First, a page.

What is a Fair Trial?
The term "fair trial" is often discussed as a necessary element to ensure that justice prevails in society. Although the American criminal justice system is intended to provide a criminal defendant with a fair trial, it can be difficult to ascertain what this means in practice. To answer the question "what is a fair trial?" it's important to understand that the concepts of fairness are primarily established by constitutional protections.
What is a Fair Trial: Foundation of Rights
The U.S. Constitution Bill of Rights (under the Sixth Amendment) guarantees the right to a speedy trial with an impartial jury for criminal defendants in federal courts. The 14th Amendment's Due Process clause extends these rights to state courts.
While the Constitution expressly outlines the right to a jury trial, it doesn't explicitly include the right to a "fair trial." However, in guaranteeing other trial rights, the Constitution provides the safeguards for a fair trial. Such rights include:
- The right to an impartial jury;
- The right to due process of law;
- The right to confront/call witnesses; and
- The right to legal counsel.
When any of these rights are violated, it can lead to the determination that a trial was unfair and can result in the reversal of a verdict or the granting of a new trial.
Meaning of "Impartial Jury"
A criminal defendant is entitled to have a trial with an impartial jury of their peers. The specific meaning of "impartial jury" isn't defined in the Constitution; rather, it was established via tradition and case law and has evolved over time. Generally, it refers to jurors not having a stake in the outcome of the case and not approaching the case with any bias against the defendant.
Part of the "impartiality" of jurors has also been tied to having twelve jurors, although the Supreme Court suggests that this specific number is a "historical accident" and less of a strict requirement. However, because of the tradition and reliability of having a jury of twelve, it certainly contributes to the appearance of fairness in a criminal trial.
The connection between media and the judicial system can also factor into a jury's impartiality. While a media presence in courtrooms can threaten judicial fairness in general, it can have an especially troublesome impact on securing a jury who doesn't have a bias or prejudice against a defendant shaped by media reporting.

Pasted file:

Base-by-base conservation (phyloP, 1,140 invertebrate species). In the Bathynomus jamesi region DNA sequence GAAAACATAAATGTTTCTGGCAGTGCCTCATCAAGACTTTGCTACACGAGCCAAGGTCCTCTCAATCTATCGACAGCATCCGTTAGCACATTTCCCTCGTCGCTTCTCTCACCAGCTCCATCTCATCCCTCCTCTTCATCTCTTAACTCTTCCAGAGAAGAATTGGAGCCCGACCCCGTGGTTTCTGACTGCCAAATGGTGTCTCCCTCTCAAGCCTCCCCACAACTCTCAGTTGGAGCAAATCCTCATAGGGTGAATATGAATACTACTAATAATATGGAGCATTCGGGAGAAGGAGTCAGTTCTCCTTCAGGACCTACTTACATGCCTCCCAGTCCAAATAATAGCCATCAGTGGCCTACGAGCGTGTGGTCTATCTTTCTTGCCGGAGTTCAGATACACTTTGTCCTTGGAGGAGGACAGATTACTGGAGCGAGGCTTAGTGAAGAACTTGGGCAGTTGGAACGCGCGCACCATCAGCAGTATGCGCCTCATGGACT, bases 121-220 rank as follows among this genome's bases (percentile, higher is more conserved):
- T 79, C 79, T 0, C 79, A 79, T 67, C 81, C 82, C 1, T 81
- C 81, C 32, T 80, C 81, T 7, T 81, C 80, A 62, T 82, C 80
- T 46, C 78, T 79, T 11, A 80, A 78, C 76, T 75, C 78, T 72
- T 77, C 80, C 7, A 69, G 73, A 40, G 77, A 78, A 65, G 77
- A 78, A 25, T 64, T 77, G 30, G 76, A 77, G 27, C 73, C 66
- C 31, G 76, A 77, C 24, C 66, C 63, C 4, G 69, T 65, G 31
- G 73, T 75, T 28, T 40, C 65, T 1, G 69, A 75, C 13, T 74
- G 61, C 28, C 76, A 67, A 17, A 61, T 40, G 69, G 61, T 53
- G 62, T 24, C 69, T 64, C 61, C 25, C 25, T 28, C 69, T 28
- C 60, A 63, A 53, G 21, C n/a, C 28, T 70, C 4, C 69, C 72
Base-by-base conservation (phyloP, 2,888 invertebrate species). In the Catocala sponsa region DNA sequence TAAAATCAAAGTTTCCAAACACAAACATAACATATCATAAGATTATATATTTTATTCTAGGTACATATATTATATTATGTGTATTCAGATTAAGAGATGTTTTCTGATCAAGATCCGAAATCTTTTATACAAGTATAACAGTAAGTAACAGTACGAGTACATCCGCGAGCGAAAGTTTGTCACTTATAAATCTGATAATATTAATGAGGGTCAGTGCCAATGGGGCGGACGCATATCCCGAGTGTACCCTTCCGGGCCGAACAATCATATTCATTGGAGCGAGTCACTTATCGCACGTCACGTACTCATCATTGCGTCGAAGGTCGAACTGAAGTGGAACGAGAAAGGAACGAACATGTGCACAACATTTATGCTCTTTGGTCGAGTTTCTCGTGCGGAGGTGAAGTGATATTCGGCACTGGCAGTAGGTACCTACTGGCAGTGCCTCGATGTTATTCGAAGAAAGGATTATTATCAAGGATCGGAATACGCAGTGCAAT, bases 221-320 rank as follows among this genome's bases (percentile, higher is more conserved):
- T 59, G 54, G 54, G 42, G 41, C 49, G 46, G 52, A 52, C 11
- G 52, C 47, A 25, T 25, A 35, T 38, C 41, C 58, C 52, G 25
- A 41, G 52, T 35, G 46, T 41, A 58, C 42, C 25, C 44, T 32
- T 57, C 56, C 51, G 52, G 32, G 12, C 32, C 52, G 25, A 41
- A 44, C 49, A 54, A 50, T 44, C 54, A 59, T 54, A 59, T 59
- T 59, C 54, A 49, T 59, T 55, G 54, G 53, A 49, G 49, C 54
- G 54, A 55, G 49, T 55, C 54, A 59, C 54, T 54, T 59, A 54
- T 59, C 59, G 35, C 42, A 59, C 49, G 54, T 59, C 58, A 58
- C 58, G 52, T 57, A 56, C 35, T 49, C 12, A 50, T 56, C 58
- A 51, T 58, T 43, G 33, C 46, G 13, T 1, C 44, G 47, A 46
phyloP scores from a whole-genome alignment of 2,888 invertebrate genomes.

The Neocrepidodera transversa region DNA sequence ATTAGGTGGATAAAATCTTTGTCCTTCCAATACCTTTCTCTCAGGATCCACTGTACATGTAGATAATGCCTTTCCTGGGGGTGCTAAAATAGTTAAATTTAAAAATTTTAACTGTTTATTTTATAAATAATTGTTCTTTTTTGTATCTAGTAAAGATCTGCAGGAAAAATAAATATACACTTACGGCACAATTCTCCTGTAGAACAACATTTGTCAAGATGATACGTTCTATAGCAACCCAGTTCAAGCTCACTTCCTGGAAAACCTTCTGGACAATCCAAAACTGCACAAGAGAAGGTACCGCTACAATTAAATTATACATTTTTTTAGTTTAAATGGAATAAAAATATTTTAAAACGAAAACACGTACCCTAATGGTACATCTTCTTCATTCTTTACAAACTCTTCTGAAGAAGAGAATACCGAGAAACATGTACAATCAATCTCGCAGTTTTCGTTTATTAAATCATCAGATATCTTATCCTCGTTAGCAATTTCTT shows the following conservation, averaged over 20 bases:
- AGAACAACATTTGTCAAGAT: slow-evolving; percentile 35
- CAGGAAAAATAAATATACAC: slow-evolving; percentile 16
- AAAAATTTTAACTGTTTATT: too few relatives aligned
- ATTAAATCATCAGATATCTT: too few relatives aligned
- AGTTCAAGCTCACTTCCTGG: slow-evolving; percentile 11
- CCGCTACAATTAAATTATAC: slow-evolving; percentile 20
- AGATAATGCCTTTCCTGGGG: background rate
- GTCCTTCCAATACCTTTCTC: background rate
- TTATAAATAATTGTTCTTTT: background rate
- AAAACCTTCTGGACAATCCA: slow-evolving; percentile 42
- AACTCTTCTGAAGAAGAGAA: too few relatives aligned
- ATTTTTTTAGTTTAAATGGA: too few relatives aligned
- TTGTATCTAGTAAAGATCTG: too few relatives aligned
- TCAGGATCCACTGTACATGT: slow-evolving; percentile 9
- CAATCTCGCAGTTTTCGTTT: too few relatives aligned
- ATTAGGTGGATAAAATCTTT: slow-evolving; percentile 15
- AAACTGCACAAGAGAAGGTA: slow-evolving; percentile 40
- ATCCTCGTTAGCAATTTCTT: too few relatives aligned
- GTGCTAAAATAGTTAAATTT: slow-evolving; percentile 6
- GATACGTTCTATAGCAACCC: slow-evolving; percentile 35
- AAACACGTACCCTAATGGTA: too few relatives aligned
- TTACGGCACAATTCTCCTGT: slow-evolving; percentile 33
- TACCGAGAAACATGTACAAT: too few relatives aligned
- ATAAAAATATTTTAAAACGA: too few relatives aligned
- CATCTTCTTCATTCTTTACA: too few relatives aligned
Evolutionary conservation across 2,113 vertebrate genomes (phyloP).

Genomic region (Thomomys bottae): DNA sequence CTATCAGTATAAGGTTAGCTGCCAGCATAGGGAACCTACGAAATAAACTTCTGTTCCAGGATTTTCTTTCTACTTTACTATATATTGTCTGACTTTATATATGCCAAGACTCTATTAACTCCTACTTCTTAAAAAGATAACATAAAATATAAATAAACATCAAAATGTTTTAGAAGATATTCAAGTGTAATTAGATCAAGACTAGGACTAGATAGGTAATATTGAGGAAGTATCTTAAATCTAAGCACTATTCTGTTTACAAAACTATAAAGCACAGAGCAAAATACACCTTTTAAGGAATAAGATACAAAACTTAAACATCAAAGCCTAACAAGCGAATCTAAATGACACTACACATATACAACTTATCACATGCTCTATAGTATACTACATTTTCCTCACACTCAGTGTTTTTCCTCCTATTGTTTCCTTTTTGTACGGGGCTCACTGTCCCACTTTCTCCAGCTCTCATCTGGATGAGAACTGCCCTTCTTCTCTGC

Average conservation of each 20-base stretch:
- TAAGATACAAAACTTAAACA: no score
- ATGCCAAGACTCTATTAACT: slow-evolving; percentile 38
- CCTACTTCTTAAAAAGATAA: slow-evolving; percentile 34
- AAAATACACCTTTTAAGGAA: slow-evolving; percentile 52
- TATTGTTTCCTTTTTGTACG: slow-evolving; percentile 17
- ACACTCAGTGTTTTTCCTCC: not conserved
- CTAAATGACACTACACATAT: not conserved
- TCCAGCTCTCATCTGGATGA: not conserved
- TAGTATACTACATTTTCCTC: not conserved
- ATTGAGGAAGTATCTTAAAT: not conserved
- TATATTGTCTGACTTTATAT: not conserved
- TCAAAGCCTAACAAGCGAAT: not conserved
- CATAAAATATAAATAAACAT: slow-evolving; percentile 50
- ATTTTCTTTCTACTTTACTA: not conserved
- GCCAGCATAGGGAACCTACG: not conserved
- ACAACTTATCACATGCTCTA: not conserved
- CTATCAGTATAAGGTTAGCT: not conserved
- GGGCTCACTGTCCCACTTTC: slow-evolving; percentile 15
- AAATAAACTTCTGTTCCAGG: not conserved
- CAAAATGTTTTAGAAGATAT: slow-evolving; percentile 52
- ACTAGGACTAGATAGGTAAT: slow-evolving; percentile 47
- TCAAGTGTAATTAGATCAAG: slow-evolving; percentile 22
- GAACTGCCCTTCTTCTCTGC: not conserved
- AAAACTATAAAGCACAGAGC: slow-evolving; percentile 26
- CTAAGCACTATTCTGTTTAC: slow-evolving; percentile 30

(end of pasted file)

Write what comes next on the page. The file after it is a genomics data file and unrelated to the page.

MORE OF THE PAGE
The Right to Due Process of Law
The right to due process prevents the government from arbitrarily infringing on an individual's rights without some type of formal procedure. This is a broad area because due process includes many different rights and requires the government to respect the legal rights that the defendant is owed. In the context of criminal trials, the Supreme Court has found that a denial of due process occurs when there's an absence of fairness such that it "fatally inflicts the trial." For example, when the accused is compelled to appear before the jury clothed in prison garb because the appearance in that attire might damage the accused's presumption of innocence with the jurors.
The Right to Confront and Call Witnesses
The U.S. Constitution gives criminal defendants the right to confront their witnesses and cross-examine them, but it also gives them the right to present evidence and call witnesses who support their case. Sometimes there's a conflict between infringing on the rights of the accused and following the rules of evidence or trial procedure. For example, a defendant may be denied the ability to present testimony of witnesses about matters that were revealed out of court on hearsay grounds, but the Supreme Court ruled that this could constitute a denial of the defendant's rights.
The Right to Legal Counsel
Anyone facing criminal charges has the right to legal counsel. This means that they can contact an attorney to find out about their rights and to have the attorney represent their legal interests. Not only does the defendant have a right to have an attorney, but also the right to an adequate defense. An attorney can fail in their duties by not providing representation that is sufficient to ensure a fair trial, like failing to present exculpatory evidence or being under the influence during trial.
What is a Fair Trial Look Like Your State? Find Out More With an Attorney's Help
Fair trials are an essential part of the U.S. judicial system that help to prevent miscarriages of justice. After contemplating what constitutes a fair trial, you may still have important questions about how the law impacts you or someone you know who's facing charges. Contact a local criminal defense attorney today for helpful insight.
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